The visual process starts with what you are looking at, in the world outside of your mind.
The only world any of us are able to see is the world our brain creates - our inside world - but it should be a reasonably good match with our surroundings - our outside world. The real outside world does of course exist, and that is the starting point of the visual processes.
What you are looking at, in the diagram below a house and some trees, is first processed through the eye, working like a digital camera
Looking more closely at the eye (diagram below)
The visual information passes through the clear transparent part of the front of the eye called the cornea. The cornea bends the incoming light, and directs it through your pupil to a lens just behind your pupil. This lens focuses the light further, onto the back of your eye, to create a picture on the lining at the back (the retina).
The retina converts the picture into electrical signals, and sends this visual information on its journey...
First, the picture made of electrical signals travels along the optic nerves (see image below), to a junction point called the optic chiasm, where it is split into two optic tracts, one taking the information about the right side of the scene (from both eyes) to the left side of your brain, the other, taking visual information about the left side of the scene (from both eyes) to the right side of the brain.
At the end of the optic tract, on both sides, are two relay stations inside the brain, called the lateral geniculate bodies, and here the visual information is relayed into the optic radiations, which are the bundles of nerve fibres taking the picture to the back of the brain, called the occipital lobes (see lesson 1b).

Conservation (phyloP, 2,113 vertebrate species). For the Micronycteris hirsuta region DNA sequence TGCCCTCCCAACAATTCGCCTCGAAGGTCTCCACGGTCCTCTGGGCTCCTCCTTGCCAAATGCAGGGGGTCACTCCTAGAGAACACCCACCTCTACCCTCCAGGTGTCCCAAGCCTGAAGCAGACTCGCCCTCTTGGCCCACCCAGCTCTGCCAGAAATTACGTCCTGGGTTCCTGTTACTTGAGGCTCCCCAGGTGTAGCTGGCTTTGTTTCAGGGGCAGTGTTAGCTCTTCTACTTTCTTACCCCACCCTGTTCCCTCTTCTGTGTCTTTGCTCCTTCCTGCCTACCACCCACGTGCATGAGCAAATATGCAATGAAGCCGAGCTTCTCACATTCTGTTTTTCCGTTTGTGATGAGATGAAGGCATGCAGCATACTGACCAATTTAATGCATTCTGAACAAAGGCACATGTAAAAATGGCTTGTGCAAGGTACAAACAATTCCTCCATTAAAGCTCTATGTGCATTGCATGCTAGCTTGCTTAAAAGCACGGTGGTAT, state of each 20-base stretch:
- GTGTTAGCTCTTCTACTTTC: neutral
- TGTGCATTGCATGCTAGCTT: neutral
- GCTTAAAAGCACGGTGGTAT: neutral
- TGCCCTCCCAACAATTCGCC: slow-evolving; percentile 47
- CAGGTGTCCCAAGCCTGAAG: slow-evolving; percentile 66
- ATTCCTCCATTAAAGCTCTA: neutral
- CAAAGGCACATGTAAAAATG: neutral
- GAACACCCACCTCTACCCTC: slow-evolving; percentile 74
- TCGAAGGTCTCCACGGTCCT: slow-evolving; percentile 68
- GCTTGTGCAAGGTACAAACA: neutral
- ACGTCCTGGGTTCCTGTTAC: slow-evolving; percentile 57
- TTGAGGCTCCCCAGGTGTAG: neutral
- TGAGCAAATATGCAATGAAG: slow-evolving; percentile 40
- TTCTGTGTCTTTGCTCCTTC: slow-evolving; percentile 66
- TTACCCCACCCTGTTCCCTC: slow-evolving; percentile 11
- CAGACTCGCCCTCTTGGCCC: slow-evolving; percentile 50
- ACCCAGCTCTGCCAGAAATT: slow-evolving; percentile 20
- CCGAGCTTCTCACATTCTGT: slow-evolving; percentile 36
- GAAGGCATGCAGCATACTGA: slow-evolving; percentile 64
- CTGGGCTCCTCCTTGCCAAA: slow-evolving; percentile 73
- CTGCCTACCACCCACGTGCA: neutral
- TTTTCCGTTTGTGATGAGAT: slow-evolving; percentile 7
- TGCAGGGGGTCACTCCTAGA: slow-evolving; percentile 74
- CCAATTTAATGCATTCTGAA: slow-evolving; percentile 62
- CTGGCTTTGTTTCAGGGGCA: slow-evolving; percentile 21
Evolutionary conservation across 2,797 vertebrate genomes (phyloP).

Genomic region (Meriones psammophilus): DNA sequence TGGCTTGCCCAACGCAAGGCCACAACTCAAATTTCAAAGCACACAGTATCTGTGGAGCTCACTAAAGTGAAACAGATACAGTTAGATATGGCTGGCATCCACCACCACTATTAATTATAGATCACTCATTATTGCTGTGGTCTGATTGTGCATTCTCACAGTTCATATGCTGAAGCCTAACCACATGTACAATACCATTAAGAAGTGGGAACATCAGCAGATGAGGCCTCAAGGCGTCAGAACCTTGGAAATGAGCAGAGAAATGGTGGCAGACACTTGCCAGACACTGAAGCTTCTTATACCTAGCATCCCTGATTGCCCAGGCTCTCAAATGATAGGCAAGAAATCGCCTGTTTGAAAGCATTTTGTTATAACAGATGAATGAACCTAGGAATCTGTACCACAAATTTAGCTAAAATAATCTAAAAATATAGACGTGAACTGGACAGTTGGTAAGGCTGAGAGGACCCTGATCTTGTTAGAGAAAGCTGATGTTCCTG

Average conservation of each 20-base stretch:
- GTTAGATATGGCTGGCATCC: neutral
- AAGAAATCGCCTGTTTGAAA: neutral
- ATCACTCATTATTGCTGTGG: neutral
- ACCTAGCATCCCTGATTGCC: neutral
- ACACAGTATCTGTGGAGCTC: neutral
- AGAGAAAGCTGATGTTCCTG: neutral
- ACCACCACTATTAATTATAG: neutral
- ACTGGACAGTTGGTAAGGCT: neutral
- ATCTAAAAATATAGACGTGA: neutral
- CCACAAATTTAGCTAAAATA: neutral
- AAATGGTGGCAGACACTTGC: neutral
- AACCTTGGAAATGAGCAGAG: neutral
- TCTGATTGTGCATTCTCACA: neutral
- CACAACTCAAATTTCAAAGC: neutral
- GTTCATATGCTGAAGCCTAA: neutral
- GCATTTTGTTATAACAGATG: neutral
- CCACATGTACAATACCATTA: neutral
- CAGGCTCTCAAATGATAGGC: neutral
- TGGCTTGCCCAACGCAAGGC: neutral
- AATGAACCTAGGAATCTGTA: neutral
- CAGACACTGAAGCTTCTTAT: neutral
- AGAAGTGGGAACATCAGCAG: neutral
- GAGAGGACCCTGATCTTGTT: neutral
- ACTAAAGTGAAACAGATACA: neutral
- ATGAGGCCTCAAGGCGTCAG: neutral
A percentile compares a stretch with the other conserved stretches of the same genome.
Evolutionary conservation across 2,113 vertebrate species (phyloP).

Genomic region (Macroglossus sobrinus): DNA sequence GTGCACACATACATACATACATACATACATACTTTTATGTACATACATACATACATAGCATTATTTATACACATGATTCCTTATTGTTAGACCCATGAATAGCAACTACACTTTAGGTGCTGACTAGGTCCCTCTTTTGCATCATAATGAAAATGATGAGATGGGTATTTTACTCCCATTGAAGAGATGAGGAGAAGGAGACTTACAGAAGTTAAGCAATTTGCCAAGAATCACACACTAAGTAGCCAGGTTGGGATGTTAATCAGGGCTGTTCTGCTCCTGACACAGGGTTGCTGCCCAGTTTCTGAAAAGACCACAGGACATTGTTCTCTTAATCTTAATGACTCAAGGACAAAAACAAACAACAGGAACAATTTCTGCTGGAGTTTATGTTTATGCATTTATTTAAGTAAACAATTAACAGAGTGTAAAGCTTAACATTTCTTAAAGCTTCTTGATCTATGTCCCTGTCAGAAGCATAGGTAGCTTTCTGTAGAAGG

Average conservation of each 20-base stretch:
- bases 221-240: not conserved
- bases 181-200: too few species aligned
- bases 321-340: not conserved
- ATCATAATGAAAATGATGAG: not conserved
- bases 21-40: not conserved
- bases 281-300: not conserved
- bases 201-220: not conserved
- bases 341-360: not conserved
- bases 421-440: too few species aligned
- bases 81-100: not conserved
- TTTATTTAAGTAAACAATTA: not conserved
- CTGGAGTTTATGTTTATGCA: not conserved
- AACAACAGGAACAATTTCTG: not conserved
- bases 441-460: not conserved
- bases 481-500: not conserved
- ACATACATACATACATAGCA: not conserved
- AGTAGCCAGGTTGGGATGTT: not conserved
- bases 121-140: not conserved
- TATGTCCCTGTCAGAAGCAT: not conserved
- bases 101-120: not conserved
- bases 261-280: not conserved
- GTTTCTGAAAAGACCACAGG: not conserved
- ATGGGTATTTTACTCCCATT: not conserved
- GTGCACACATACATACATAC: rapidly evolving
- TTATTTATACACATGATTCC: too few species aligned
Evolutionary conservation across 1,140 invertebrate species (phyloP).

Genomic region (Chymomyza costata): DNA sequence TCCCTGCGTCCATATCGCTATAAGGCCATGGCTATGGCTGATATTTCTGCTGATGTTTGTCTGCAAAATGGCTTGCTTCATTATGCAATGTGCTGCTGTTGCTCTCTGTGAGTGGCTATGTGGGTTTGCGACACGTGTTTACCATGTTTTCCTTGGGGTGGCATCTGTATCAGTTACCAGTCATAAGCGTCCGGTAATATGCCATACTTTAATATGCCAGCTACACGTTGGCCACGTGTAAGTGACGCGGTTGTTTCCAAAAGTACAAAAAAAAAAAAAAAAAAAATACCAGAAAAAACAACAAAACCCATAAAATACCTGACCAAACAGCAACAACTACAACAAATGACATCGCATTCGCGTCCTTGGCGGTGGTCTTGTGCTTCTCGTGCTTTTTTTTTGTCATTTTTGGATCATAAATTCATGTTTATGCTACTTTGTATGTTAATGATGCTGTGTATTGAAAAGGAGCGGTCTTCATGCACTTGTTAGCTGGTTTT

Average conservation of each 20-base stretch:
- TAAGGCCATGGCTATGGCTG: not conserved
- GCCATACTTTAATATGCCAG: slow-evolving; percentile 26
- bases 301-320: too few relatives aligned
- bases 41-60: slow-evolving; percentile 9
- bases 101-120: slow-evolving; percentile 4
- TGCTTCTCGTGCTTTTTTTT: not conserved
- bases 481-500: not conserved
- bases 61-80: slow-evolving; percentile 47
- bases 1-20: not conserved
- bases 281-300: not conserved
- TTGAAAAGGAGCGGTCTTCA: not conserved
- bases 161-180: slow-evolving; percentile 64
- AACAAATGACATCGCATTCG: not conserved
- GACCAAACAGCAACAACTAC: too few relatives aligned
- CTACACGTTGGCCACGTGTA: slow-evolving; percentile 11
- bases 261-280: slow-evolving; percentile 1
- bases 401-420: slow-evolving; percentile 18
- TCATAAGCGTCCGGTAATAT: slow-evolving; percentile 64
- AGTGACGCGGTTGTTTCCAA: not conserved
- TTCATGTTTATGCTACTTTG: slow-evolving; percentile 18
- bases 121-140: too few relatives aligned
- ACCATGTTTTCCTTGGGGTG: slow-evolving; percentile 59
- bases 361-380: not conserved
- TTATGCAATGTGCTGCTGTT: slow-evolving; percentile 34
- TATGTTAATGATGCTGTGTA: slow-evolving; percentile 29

The eyes and their optic nerves are considered to be ocular (of the eye), as opposed to cerebral (of the brain) - than means that issues in these areas are connected with the eyes and eye pathways, rather than brain and brain visual pathways. They are all, of course, connected.
The occipital lobes, start to assemble the basic parts the image of what you are looking at, to construct the structure of the picture we create in our minds, as a copy of our surroundings and what we are looking at.
We introduced the four different lobes of the brain in the lessons in Level 1, and in these lessons have explained several different visual processes, and the relevant locations in the brain where this happens.
In lesson 3i we explained that visual information in the primary visual cortex (lesson 3b) travels to two main destinations.
Some call these the what and the where pathways.
The where pathway, is also called the dorsal stream.
The what pathway is also called the ventral stream.
So the dorsal stream takes visual information from the occipital lobes, to the posterior parietal lobes, and adds the depth map (lesson 3f) and visual attention map (lesson 3g) to inform you where, what you are looking at, is. This is why it is sometimes called the Where Pathway or the Where Is It? Pathway
The ventral stream takes visual information from the occipital lobes to the temporal lobes, where what you are looking at can be matched with an existing memory, like using Google to look things up, so you recognise what you are looking at, or it can be learned for future recognition. This is why it is sometimes called the What Pathway or the What Is It? Pathway.
The brain has an enormous number of pathways, the ventral and dorsal streams are just two of the key visual pathways.
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